Sunday, May 13, 2012

The mysteries of vintage

Wine geeks with money obsess about vintage. The wines that echo through the decades have a year appended to them, like the 1947 Cheval Blanc and the 1961 Latour that were famous enough to win a shout-out in the movie Ratatouille. Sometimes the year itself takes top billing, as with the 1982s from Bordeaux. These are legendary wines with prices to match. As someone who frequents far more modest precincts of the wine universe, MFWC has often wondered why vintage matters. Intellectually, I understand that weather varies from year to year, especially in Europe, and that differences in temperature and rainfall can have dramatic effects on the wine. The '47 Cheval Blanc is itself the product of an intensely hot summer in Bordeaux. But how does this manifest itself in everyday wines?

I got my first inkling a few months ago at Gramercy Tavern when I split a bottle of Michel Gahier's 2009 La Vigne de Louis, a wine made from the Trousseau grape. Trousseau is grown only in the Jura, in northeastern France, and it generally produces a light wine. This one had a fuller nose and was much more robust than I had expected - more alcohol, bigger flavors, and much less obvious acidity. The same thing happened when I drank the Gahier Grand Vergers that I picked up at Union Square Wines during one of their sales. It turns out that 2009 was a hot year throughout Europe. The hotter the climate, the more sugar the grapes produce, and the more alcohol the wine made from them has. The French have a term for this, coups de soleil, or sunburn, to which Pinot Noir is especially susceptible because it ripens earlier than other grapes. Cabernet Sauvignon is more impervious to heat, which makes it a better grape for California. (The you, Oxford Wine Dictionary.)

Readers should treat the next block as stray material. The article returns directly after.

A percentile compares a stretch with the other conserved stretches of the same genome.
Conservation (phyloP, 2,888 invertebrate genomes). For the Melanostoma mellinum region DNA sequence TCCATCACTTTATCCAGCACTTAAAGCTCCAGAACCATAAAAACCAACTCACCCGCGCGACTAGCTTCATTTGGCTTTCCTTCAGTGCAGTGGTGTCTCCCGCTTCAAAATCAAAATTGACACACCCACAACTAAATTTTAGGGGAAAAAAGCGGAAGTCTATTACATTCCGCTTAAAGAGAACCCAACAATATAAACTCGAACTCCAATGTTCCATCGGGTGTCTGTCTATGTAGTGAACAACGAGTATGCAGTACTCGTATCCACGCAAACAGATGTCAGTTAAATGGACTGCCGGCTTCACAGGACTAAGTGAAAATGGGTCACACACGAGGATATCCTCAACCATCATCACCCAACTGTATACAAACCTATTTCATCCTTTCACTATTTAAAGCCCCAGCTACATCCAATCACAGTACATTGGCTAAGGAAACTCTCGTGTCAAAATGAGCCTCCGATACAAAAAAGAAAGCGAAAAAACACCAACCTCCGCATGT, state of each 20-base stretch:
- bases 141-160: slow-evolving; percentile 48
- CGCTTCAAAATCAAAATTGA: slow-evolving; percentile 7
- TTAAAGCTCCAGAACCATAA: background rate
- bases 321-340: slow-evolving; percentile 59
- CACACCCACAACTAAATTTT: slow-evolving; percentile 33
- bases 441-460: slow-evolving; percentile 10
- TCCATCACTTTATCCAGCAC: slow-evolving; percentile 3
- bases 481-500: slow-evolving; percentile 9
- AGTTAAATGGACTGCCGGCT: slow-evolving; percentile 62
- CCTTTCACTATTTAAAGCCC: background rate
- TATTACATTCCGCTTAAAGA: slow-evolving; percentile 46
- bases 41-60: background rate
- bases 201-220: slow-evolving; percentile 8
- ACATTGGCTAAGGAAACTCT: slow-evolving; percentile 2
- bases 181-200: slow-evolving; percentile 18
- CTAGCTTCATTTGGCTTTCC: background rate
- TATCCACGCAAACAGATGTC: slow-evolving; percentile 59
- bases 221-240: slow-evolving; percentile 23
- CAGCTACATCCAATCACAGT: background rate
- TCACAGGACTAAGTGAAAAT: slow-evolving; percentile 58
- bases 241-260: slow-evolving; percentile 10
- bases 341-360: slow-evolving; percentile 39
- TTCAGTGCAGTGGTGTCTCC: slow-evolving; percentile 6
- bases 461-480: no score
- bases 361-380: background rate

If sunburn tastes like the 2009 Volnay Premier Cru "Carelle Sous la Chapelle" from Domaine Rossignal-Fevrier, I can live without it. Wines from Volnay, in Burgundy, are famous for their delicacy, the OWD tells us, but this one had all the subtlety of a 240-pound fullback rumbling for three yards and a first down before meeting a linebacker head-on. The wine's heat - its alcohol - was too much for me when I tasted it last week at a gathering of lawyers in New York. In fairness, the person next to be very much enjoyed it, but she and her husband prefer bigger wines.

But vintage shouldn't lead to overly sweeping judgments, as the other wine served at the dinner showed. Aloxe-Corton is about seven miles northeast of Volnay, with the small town of Beaune right in the middle. (Puligny-Montrachet, whence the bargain-bin 2009 Olivier Leflaive I had this winter, is five miles south of Volnay; Arbois in the Jura is 60 miles east as the crow flies.) The '09 Dubreil Fontaine Premier Cru from Corton-Charlemagne near Aloxe-Corton was delicious. Served a little too cold at the cocktail hour that preceded the dinner, its acidity was forward, but once it warmed up, its nose was entrancing, beautiful, delicate, soft. I didn't take notes, since I was ostensibly at the dinner in a professional capacity, but the wine seemed better integrated and more polished than the Puligny-Montrachet. Delicacy prevents me from discussing the crass question of value in this case, but it's safe to say that I won't write off the 2009 whites from Burgundy.        

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